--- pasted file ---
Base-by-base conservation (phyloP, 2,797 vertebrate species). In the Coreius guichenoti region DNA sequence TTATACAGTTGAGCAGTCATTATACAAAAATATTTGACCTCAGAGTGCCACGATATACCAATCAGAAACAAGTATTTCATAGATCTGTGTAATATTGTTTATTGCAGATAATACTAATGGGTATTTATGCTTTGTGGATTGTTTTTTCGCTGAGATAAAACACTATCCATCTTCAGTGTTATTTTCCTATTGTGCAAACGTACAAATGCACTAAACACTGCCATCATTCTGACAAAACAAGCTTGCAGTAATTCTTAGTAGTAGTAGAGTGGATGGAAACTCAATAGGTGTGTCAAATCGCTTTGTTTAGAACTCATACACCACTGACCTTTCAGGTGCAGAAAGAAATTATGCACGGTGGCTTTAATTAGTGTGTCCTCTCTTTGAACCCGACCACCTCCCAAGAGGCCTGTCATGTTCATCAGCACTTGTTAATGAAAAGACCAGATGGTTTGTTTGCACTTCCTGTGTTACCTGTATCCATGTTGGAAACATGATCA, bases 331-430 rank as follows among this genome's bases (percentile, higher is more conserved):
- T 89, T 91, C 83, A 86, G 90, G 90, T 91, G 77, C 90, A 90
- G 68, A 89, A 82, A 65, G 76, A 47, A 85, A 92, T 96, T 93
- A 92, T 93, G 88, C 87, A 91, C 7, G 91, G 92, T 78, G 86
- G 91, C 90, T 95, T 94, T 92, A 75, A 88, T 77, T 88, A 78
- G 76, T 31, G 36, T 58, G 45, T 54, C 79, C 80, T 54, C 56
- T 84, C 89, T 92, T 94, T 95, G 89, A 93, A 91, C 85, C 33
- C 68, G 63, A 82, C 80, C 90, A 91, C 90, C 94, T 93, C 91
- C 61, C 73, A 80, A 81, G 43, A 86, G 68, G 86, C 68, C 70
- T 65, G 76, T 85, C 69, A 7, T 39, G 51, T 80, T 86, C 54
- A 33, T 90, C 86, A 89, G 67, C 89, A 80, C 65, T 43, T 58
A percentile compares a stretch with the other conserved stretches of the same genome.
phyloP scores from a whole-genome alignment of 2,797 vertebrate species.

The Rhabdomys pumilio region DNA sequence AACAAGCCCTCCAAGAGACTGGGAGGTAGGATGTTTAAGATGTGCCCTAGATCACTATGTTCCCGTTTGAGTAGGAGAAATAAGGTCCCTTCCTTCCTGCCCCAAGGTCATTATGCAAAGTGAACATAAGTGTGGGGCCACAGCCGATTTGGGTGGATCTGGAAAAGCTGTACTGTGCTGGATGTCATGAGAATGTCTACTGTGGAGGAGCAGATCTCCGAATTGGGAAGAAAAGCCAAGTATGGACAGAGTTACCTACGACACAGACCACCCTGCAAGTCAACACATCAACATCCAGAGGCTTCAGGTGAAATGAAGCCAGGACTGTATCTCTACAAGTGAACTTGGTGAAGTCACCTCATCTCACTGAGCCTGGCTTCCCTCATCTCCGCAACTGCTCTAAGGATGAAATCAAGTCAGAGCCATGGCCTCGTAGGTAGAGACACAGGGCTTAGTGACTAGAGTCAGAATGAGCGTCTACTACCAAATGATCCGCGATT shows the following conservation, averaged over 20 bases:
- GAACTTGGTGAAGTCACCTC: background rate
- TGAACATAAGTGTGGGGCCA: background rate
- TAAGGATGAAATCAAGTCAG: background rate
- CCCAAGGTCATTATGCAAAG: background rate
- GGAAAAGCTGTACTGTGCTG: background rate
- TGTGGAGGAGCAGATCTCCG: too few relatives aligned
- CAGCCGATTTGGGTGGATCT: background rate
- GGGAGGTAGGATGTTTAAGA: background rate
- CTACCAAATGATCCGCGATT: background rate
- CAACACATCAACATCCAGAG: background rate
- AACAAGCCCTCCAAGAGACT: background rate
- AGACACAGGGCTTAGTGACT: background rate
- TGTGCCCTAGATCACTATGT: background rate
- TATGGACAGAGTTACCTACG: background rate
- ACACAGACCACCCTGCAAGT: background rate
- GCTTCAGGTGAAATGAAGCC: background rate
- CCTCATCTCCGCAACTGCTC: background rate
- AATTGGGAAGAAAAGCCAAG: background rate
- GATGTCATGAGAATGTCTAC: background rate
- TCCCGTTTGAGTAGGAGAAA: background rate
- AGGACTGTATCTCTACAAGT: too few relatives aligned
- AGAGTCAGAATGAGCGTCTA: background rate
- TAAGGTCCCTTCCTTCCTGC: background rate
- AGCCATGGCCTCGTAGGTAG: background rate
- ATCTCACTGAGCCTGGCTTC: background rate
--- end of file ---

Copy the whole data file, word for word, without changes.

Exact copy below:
Base-by-base conservation (phyloP, 2,797 vertebrate species). In the Coreius guichenoti region DNA sequence TTATACAGTTGAGCAGTCATTATACAAAAATATTTGACCTCAGAGTGCCACGATATACCAATCAGAAACAAGTATTTCATAGATCTGTGTAATATTGTTTATTGCAGATAATACTAATGGGTATTTATGCTTTGTGGATTGTTTTTTCGCTGAGATAAAACACTATCCATCTTCAGTGTTATTTTCCTATTGTGCAAACGTACAAATGCACTAAACACTGCCATCATTCTGACAAAACAAGCTTGCAGTAATTCTTAGTAGTAGTAGAGTGGATGGAAACTCAATAGGTGTGTCAAATCGCTTTGTTTAGAACTCATACACCACTGACCTTTCAGGTGCAGAAAGAAATTATGCACGGTGGCTTTAATTAGTGTGTCCTCTCTTTGAACCCGACCACCTCCCAAGAGGCCTGTCATGTTCATCAGCACTTGTTAATGAAAAGACCAGATGGTTTGTTTGCACTTCCTGTGTTACCTGTATCCATGTTGGAAACATGATCA, bases 331-430 rank as follows among this genome's bases (percentile, higher is more conserved):
- T 89, T 91, C 83, A 86, G 90, G 90, T 91, G 77, C 90, A 90
- G 68, A 89, A 82, A 65, G 76, A 47, A 85, A 92, T 96, T 93
- A 92, T 93, G 88, C 87, A 91, C 7, G 91, G 92, T 78, G 86
- G 91, C 90, T 95, T 94, T 92, A 75, A 88, T 77, T 88, A 78
- G 76, T 31, G 36, T 58, G 45, T 54, C 79, C 80, T 54, C 56
- T 84, C 89, T 92, T 94, T 95, G 89, A 93, A 91, C 85, C 33
- C 68, G 63, A 82, C 80, C 90, A 91, C 90, C 94, T 93, C 91
- C 61, C 73, A 80, A 81, G 43, A 86, G 68, G 86, C 68, C 70
- T 65, G 76, T 85, C 69, A 7, T 39, G 51, T 80, T 86, C 54
- A 33, T 90, C 86, A 89, G 67, C 89, A 80, C 65, T 43, T 58
A percentile compares a stretch with the other conserved stretches of the same genome.
phyloP scores from a whole-genome alignment of 2,797 vertebrate species.

The Rhabdomys pumilio region DNA sequence AACAAGCCCTCCAAGAGACTGGGAGGTAGGATGTTTAAGATGTGCCCTAGATCACTATGTTCCCGTTTGAGTAGGAGAAATAAGGTCCCTTCCTTCCTGCCCCAAGGTCATTATGCAAAGTGAACATAAGTGTGGGGCCACAGCCGATTTGGGTGGATCTGGAAAAGCTGTACTGTGCTGGATGTCATGAGAATGTCTACTGTGGAGGAGCAGATCTCCGAATTGGGAAGAAAAGCCAAGTATGGACAGAGTTACCTACGACACAGACCACCCTGCAAGTCAACACATCAACATCCAGAGGCTTCAGGTGAAATGAAGCCAGGACTGTATCTCTACAAGTGAACTTGGTGAAGTCACCTCATCTCACTGAGCCTGGCTTCCCTCATCTCCGCAACTGCTCTAAGGATGAAATCAAGTCAGAGCCATGGCCTCGTAGGTAGAGACACAGGGCTTAGTGACTAGAGTCAGAATGAGCGTCTACTACCAAATGATCCGCGATT shows the following conservation, averaged over 20 bases:
- GAACTTGGTGAAGTCACCTC: background rate
- TGAACATAAGTGTGGGGCCA: background rate
- TAAGGATGAAATCAAGTCAG: background rate
- CCCAAGGTCATTATGCAAAG: background rate
- GGAAAAGCTGTACTGTGCTG: background rate
- TGTGGAGGAGCAGATCTCCG: too few relatives aligned
- CAGCCGATTTGGGTGGATCT: background rate
- GGGAGGTAGGATGTTTAAGA: background rate
- CTACCAAATGATCCGCGATT: background rate
- CAACACATCAACATCCAGAG: background rate
- AACAAGCCCTCCAAGAGACT: background rate
- AGACACAGGGCTTAGTGACT: background rate
- TGTGCCCTAGATCACTATGT: background rate
- TATGGACAGAGTTACCTACG: background rate
- ACACAGACCACCCTGCAAGT: background rate
- GCTTCAGGTGAAATGAAGCC: background rate
- CCTCATCTCCGCAACTGCTC: background rate
- AATTGGGAAGAAAAGCCAAG: background rate
- GATGTCATGAGAATGTCTAC: background rate
- TCCCGTTTGAGTAGGAGAAA: background rate
- AGGACTGTATCTCTACAAGT: too few relatives aligned
- AGAGTCAGAATGAGCGTCTA: background rate
- TAAGGTCCCTTCCTTCCTGC: background rate
- AGCCATGGCCTCGTAGGTAG: background rate
- ATCTCACTGAGCCTGGCTTC: background rate